Referring still to section 12 of FIG. 1, the function of pump 28 is to maintain a constant flow rate. F. Due to the mild obstructive action of flow-constrictor 30, a relatively minor portion. G, of the total flow. F. is diverted through outlet port 32b of tee-junction 32. Flow-constrictor 30 may have the general form of an electrically operated fast-response proportional throttling valve which does not need to constrict its main flow by more than a few percent. In particular, constrictor 30 may simply be a short length of fluid conduit into which is inserted a perforated vane mounted on a motorized shaft which is tilted in proportion to an electrical input signal.
Taking into consideration the separate flow resistances of the parallel fluid paths through the two heat-exchange coils 20a and 24a. and also the relative fluid-entrainment actions inside tee-junctions 32 and 34, the action of flow out of constrictor 30 is arranged so that the rate of flow. G. through heat exchange coil 24a is in accord with the equation
G=Gm ·χ, (6)
which 0≦χ≦1 is the dimensionless flow-control signal and Gm is the maximum flow to be diverted.
Cool tank 20 has an outlet temperature θ2, and cold tank 24 has an outlet temperature θ1. As a result of the action of mixer section 12, the temperature θi of the mixed coolant in tee-junction outlet 34c is defined by the control equation ##EQU3## A temperature spread
θs =θ2 -θ1 (8)
is defined. The various conduits in mixer section 12 are made short enough that their heat losses and transport time lags are negligible. As hereinafter explained, the temperature θ2 of cool tank 20 will be held equal to the accelerator resonant temperature, θR.
Referring now to tank section 11 of FIG. 1, it is seen that condenser coil 22a in tank 20, evaporator coil 22b in tank 24, and heat pump 22 are arranged to transfer heat from tank 24 and into tank 20. Also, by means of the heat-uptake coil 20b insulated conduits 16a and 16h. and variable-speed fluid pump 18, heat is transferred from tank 20 to cooling tower 16, where it is dumped to the atmosphere.
BY use of standard proportional-drive techniques, heat pump 22 is arranged so that the rate. K, of heat extraction from tank 24 by the evaporator coil 22b is given by the formula
K=Km ·ρ, (9)
in which 0≦ρ≦1 is the dimensionless heat pump control signal, and Km may typically be equal to the maximum power to be dissipated from accelerator 40. Then, with the fluid connections shown in section 11, the temperature θ1 of cold tank 24 is governed by the differential equation ##EQU4## in which G and K are defined by equations (6) and (9), and V1 is the coolant-equivalent volume of tank 24.
Fluid pump 18 is arranged to produce a flow rate, FT. where
FT =Fm -w, (11)
where Fm is a maximum flow rate and 0<w≦1 is the dimensionless pump-speed control signal.
temperature θ2 of cool tank 20 is governed by the differential equation ##EQU5## in which G, K, and FT are defined by equations (6), (9). and (11). θT is the temperature of the coolant entering the heat-uptake coil 20b and V2 is the coolant equivalent volume of tank 20. By use of an ordinary thermostatic fluid-bypass valve in cooling tower 16, and auxiliary fluid heating means if necessary, the tower exit temperature θT is typically held at a level about equal to )θR -θS /2).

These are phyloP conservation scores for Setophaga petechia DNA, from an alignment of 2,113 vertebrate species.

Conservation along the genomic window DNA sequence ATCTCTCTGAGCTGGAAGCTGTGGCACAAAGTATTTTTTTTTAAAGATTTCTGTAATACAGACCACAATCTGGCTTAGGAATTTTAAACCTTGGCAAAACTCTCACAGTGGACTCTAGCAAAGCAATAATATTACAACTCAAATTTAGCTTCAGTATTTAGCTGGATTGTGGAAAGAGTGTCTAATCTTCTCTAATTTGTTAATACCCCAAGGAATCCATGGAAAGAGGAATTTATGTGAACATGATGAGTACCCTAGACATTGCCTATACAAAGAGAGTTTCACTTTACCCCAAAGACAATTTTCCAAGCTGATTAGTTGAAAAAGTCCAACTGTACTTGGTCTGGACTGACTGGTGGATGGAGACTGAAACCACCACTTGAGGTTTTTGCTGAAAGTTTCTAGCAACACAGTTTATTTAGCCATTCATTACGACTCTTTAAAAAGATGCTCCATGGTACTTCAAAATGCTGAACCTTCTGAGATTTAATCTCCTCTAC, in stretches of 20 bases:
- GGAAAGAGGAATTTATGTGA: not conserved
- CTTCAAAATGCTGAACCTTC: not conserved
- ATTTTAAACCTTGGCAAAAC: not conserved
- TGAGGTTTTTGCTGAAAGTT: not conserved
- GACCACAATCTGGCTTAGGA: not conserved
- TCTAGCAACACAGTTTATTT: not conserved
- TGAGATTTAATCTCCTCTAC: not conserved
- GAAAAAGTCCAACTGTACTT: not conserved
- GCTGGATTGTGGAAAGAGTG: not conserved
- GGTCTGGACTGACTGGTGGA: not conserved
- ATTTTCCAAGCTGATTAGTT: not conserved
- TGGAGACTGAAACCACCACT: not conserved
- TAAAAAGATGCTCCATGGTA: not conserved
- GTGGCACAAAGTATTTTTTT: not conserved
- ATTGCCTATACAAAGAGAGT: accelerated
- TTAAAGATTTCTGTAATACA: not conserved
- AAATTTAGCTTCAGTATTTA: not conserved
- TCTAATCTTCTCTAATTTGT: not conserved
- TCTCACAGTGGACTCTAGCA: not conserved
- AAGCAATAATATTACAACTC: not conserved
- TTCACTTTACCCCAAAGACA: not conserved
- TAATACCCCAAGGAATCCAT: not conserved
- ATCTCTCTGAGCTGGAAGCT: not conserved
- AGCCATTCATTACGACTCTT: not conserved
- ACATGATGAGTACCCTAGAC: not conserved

Referring now to control section 14, the heat-pump control signal is generated by computational system 14, which may include a first AD/DA interfaced microprocessor using as inputs the temperature signals θ1 and θ2 from sensors S3 and S4, respectively, along with a signal representative of the fluid flow rate. G. derived from sensor S6 at the exit of heat exchange coil 24a, and a signal representative of the delayed accelerator temperature θ(t-τ) from sensor S7 at the inlet to heat exchange coil 24a. The control signal τ is defined herein by the equation ##EQU6## with the aid of equation (9), converts equation (10) into the form ##EQU7## where T1 is defined as the time constant ##EQU8##
In an analogous manner, control signal w for variable-speed pump 18 is generated by computational system 14, which may include a second AD/DA interfaced microprocessor using as inputs the heat pump control signal τ, specified by equation (13), temperature signal θT from sensor S5, temperature signals θ2 and θ(t-τ), and the two signals representative of the fluid flow rates. F and G. Control signal w is defined herein by the equation ##EQU9## which converts equation (12) into the form ##EQU10## where T2 is defined as the time constant ##EQU11##
Given the heat pump control signal as defined by (13) and the fluid pump speed control signal w as defined by equation (16). it is seen from inspection of equations (14) and (17) that the cool-tank temperature will always be directed toward the predetermined accelerator resonant temperature. θR, and that the cold-tank temperature. 74 1, will always be directed toward a lower temperature (θR -θS).
Protection against inaccuracies of implementing equation (13) can be realized by replacing the (θR -θX) term in equation (13) with (θR -θ'S), where ##EQU12##
Similarly, protection against inaccuracies of implementing equation (16) can be realized by replacing the θR term in equation (16) with θ"R, where ##EQU13##
irrespective of the modifications described by equations (19) and (20), the net result of the algorithms specified by equations (13) and (16) operating on the control parameters obtained by the present system is to produce a pair of simplified control equations (14) and (17) for the cold-tank and cool-tank temperatures θ1 and θ2.